The Bagel

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Growing up in Princeton, NJ, I never heard of bagels.   After college, I lived in Juneau, Alaska, and they didn’t have them there, either.   I moved to New York at 27 and had my first bagel.   They have been a staple in my life ever since.

Now I have a book to read as I chew: The Bagel: The Surprising History of a Modest Bread by Maria Balinska. bagel.jpg

The book, fact-filled and thought-provoking, uses the bagel as a way of viewing Polish-Jewish history. After a look at two possible predecessors, one from southern Italy and another found among Muslim Uighurs in northwestern China, Balinska moves on to Poland, the Jewish  bagel’s probable birthplace,  and the home of its  similar Christian relative, the obwarzanek.

Balinska’s own theory of the bagel’s origin is that it is a cousin of the pretzel.  The bagel may have already been a staple of Jewish bakers before they migrated to Poland from Germany in the Middle Ages; or it may have developed alongside the obwarzanek, which was a favorite at the Polish royal court, a court that was frequented by the Jewish elite.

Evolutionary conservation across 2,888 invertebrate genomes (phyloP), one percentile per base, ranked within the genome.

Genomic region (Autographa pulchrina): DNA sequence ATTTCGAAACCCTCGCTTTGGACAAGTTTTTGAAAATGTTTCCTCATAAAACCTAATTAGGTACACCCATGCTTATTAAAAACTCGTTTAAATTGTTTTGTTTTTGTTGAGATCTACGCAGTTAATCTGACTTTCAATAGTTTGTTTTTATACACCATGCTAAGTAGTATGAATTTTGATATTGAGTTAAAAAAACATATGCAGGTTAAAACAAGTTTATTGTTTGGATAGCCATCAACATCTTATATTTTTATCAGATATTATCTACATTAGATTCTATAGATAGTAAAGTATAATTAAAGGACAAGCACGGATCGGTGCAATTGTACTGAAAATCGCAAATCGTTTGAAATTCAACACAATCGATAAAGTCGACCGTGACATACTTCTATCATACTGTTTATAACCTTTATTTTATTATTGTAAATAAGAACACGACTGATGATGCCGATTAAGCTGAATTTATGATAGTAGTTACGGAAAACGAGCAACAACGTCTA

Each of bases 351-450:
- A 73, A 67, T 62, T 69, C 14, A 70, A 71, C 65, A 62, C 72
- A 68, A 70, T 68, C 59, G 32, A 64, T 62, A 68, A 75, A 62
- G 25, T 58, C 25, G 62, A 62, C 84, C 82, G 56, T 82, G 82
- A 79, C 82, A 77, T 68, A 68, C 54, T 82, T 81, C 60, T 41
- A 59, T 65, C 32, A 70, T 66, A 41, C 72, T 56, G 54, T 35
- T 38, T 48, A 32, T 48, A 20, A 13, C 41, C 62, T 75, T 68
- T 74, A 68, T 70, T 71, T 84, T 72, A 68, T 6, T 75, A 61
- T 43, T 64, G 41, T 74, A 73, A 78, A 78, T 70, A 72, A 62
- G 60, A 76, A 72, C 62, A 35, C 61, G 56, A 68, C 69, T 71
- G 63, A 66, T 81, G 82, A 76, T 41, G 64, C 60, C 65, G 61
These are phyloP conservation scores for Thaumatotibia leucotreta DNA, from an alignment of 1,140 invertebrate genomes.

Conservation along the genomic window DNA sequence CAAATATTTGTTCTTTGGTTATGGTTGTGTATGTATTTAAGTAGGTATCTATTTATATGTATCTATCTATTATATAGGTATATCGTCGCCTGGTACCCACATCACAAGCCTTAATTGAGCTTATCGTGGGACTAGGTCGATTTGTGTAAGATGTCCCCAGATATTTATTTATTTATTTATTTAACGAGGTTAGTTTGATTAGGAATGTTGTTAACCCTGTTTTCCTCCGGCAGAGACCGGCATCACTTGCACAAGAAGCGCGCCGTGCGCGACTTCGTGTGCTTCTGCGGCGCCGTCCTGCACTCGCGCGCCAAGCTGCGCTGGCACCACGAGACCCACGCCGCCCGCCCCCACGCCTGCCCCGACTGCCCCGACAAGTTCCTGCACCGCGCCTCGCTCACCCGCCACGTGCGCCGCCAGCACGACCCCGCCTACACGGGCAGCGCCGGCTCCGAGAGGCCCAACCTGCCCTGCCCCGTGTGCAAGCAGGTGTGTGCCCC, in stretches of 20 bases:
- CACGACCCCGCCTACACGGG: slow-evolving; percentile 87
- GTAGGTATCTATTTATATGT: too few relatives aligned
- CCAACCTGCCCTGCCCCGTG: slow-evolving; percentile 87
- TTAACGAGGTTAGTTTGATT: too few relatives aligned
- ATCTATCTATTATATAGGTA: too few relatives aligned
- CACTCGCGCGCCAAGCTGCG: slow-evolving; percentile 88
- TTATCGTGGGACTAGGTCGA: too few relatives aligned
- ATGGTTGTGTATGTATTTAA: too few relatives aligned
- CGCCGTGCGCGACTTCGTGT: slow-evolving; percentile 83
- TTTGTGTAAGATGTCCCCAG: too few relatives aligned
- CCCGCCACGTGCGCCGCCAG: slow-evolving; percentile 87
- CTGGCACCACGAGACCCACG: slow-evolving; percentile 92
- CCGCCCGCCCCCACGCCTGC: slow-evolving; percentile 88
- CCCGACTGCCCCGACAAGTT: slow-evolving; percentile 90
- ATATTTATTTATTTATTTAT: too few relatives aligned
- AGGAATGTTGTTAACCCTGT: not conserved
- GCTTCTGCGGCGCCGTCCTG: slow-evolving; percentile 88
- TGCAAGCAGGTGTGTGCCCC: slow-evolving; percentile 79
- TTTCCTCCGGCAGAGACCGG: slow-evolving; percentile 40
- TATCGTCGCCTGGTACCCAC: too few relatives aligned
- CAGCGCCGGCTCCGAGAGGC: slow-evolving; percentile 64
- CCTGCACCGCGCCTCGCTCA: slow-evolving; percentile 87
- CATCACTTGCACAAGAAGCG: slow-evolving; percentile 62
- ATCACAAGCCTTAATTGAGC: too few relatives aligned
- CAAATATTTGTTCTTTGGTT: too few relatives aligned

Mimi Sheraton, a former New York Times restaurant critic and author of The Bialy Eaters: The Story of a Bread and a Lost World commented on modern bagels. “They’re current state is completely deporable,” she said. “They should not look big and swollen, they’re tasteless, and they stay forever soft.”

“You used to be able to eat a bagel that would give your facial muscles a good workout,” Ms. Sheraton added.

I can recommend two good bagel places, and I welcome readers to add some more!   In Manhattan, go to H & H Bagels on 2239 Broadway at 80th Street, right near Zabar’s. Now that I live on Long Island, a great bagel place is Barbara’s Bagels on 113 Mineola Avenue in Roslyn Heights.

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